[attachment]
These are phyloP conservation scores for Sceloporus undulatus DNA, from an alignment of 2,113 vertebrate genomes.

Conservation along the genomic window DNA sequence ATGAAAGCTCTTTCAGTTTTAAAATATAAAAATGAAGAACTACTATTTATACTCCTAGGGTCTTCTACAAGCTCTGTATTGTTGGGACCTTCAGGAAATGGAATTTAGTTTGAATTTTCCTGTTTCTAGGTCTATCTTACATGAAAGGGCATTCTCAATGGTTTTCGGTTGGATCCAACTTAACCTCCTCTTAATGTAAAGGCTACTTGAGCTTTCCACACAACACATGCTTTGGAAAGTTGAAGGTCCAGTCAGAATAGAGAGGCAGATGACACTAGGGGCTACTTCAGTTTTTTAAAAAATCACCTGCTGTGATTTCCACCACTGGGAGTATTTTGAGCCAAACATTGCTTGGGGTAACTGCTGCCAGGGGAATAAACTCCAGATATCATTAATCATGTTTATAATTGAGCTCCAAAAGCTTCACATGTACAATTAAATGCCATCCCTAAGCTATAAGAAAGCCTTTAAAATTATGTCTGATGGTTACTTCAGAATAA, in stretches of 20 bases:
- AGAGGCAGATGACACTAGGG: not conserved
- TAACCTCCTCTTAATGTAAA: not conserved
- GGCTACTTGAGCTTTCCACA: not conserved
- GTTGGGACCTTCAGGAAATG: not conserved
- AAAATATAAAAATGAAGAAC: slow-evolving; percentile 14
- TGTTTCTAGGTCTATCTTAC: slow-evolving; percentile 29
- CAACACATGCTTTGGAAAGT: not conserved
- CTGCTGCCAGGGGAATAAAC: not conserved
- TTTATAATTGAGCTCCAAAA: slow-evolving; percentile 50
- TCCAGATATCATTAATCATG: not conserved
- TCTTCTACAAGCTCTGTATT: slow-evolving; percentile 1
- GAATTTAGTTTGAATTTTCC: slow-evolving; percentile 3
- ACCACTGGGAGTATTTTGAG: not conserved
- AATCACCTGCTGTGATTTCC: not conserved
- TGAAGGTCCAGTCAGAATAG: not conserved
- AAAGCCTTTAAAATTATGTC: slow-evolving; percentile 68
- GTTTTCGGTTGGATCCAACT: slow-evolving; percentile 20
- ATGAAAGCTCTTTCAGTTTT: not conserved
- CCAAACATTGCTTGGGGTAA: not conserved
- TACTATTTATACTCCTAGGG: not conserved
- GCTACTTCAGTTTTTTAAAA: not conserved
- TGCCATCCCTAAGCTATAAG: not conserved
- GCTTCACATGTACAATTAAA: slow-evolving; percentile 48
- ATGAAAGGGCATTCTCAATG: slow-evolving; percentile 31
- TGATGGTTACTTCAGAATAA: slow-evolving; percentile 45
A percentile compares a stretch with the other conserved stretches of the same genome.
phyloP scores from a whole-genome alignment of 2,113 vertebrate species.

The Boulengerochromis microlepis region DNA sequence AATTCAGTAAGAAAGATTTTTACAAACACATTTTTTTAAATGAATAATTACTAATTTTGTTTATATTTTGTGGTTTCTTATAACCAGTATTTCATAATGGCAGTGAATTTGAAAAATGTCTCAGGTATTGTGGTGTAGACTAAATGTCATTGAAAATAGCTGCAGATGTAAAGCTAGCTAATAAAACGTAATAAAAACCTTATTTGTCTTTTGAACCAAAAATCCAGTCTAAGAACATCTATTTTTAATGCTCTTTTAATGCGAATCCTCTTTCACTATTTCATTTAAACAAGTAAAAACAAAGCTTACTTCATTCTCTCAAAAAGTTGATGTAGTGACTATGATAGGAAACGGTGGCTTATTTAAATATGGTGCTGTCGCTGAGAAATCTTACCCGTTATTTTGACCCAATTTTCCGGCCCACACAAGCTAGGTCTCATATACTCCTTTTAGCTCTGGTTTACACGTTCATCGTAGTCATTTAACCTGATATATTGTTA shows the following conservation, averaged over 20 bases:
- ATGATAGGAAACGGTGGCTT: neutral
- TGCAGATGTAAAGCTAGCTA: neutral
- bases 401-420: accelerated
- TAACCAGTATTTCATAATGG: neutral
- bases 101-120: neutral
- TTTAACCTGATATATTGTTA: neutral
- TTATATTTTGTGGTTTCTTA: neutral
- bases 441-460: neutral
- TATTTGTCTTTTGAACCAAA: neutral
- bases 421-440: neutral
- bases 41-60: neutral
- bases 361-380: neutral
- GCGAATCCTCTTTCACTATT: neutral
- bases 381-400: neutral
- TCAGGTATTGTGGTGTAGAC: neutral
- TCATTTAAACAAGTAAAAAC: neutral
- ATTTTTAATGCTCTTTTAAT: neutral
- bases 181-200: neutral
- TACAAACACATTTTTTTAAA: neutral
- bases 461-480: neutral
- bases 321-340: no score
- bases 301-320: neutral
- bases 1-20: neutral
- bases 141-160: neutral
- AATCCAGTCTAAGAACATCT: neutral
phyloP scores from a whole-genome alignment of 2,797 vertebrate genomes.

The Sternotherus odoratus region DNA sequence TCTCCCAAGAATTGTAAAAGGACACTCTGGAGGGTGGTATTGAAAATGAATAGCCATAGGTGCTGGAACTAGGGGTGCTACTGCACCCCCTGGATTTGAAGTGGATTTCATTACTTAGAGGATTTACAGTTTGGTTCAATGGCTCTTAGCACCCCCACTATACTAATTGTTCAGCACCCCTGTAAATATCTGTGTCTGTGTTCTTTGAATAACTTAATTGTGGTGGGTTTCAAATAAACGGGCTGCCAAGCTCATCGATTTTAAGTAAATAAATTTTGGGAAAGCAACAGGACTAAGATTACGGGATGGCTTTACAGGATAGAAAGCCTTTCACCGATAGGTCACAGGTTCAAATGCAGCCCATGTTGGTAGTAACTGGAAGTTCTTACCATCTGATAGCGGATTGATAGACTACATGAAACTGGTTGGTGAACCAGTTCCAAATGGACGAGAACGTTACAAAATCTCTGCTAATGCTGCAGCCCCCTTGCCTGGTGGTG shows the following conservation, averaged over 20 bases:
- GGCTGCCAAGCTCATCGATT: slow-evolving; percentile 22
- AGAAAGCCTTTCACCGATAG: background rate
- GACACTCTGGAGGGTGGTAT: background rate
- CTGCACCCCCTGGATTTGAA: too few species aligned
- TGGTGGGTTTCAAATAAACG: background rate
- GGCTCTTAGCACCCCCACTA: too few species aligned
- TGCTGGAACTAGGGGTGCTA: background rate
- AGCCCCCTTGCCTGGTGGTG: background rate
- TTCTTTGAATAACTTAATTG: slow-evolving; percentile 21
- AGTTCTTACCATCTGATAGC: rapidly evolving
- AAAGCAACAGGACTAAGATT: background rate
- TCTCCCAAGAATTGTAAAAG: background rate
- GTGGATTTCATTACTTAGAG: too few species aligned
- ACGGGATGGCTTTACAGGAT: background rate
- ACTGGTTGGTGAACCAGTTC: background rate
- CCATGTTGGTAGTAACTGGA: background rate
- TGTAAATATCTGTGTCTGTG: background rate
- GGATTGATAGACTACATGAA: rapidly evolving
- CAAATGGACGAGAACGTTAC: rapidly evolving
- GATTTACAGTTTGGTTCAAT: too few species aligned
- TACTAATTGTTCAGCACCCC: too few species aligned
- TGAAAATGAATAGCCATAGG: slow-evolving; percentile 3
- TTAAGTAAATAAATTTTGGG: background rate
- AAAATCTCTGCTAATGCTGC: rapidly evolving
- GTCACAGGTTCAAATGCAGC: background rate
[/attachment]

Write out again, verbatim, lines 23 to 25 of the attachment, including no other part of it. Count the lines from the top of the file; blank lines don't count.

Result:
- GCTACTTCAGTTTTTTAAAA: not conserved
- TGCCATCCCTAAGCTATAAG: not conserved
- GCTTCACATGTACAATTAAA: slow-evolving; percentile 48